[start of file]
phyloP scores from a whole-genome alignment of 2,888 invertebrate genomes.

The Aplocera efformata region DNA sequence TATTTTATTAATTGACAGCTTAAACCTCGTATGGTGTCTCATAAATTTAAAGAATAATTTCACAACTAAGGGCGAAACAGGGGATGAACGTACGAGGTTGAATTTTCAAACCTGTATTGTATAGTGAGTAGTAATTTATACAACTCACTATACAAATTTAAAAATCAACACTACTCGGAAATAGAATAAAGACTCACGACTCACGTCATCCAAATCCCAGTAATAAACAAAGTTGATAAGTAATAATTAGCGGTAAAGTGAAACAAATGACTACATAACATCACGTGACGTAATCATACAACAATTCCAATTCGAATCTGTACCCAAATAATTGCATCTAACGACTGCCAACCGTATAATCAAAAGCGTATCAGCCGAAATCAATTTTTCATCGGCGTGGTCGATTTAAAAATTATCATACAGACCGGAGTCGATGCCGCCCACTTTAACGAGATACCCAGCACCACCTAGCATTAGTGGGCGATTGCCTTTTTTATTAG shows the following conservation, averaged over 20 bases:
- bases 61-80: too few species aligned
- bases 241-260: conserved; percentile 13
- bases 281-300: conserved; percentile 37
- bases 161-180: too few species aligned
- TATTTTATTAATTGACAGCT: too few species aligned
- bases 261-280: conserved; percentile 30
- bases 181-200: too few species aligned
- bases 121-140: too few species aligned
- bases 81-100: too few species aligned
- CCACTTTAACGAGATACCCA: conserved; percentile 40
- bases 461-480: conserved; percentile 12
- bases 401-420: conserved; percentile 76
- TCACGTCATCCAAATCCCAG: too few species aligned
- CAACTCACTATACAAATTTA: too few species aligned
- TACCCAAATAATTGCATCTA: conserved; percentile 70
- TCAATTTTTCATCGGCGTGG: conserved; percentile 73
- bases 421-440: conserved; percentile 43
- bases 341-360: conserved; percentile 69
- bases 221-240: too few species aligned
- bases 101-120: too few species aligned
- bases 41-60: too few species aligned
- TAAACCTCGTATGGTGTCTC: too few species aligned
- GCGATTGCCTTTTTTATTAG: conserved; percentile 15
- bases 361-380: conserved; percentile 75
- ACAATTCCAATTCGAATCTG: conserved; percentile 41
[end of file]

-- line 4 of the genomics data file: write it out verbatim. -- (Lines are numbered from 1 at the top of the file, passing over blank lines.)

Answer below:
- bases 241-260: conserved; percentile 13